Court of appeals affirms dismissal of an independent producer’s copyright infringement and breach of contract claims against NBC for broadcasting its NBC Nightly News program about adult children caring for elderly parents that allegedly copied plaintiff’s program on the same topic.Plaintiff Cynthia Donn Tessler, an independent producer, developed a program entitled “Parenting Your Parent,” which relates to issues involving adult children caring for their elderly parents. Tessler asserted that the NBC Nightly News segment entitled “Trading Places” directly copied, without authorization, Tessler’s original “Parenting Your Parent” materials. In her complaint, Tessler alleged copyright infringement, breach of contract, breach of implied contract, and conversion. The district court granted defendant’s motion to dismiss for failure to state a claim. On appeal, Tessler challenged only the district court’s disposition of her copyright infringement and breach of contract claims.
The U.S. Court of Appeals for the Fourth Circuit affirmed. The appeals court held that the district court properly considered material contained on MSNBC.com in dismissing the copyright infringement claim because the website was referenced in Tessler’s complaint. According to the court, a court may consider a document that the defendant attaches to its motion to dismiss if the document is integral to and explicitly relied on in the complaint and if the plaintiff does not challenge its authenticity. The appeals court also held that the district court did not abuse its discretion in rejecting Tessler’s challenge to the authenticity of the material contained on the website.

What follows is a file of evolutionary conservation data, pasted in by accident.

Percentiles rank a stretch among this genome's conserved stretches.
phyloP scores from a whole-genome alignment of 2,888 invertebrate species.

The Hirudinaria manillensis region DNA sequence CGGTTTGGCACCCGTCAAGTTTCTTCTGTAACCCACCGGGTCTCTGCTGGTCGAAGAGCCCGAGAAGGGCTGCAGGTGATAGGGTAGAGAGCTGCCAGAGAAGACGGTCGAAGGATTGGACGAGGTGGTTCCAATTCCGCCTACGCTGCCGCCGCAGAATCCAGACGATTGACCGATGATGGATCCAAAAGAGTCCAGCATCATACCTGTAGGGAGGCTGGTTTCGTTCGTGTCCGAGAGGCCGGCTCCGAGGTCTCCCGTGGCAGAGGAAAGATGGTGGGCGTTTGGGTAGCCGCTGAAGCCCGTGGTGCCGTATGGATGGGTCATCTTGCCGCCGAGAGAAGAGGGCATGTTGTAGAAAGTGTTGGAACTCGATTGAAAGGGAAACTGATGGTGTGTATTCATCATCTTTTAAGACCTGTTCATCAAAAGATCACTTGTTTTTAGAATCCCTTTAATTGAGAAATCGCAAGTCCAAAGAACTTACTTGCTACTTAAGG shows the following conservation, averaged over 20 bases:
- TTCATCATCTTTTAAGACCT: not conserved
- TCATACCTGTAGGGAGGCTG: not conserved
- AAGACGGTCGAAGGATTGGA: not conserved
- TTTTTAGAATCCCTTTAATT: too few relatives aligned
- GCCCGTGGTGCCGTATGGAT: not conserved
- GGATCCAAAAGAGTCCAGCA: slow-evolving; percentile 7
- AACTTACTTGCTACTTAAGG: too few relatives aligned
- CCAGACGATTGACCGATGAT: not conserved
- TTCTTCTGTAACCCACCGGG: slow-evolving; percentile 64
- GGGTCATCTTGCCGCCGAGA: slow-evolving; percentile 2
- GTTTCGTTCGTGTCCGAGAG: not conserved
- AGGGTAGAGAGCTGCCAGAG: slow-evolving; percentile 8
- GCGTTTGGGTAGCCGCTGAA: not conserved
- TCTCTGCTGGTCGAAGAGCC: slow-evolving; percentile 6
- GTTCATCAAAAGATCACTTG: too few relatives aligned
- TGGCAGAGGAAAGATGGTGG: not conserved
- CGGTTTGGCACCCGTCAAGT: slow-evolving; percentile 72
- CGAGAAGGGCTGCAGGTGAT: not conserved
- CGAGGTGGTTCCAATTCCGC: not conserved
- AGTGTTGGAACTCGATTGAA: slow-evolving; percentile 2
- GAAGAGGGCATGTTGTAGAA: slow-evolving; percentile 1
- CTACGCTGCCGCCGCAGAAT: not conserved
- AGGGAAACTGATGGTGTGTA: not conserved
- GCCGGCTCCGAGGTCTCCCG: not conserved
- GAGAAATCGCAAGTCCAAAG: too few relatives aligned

Regarding the breach of contract claim, the appeals court held that a federal court sitting in diversity must apply the choice of law rules of the forum state, and, under Virginia law, questions of substantive law are governed by the law of the place of the transaction or the place where the right is acquired. As the district court noted, “[i]t is not clear where the offer was made; however, both New York and Virginia law essentially require the same elements for a legally enforceable contract.” To establish a breach of contract claim, a plaintiff must prove: (1) a legally enforceable obligation of the defendant to the plaintiff; (2) the defendant’s violation or breach of that obligation; and (3) injury or damage to the plaintiff caused by the breach of obligation. As the court noted, in order to prove a contract, a party must prove an offer and acceptance of that offer; because Tessler failed to allege that she accepted NBC’s offer to use her materials, the appeals court held that the district court correctly dismissed the breach of contract claim.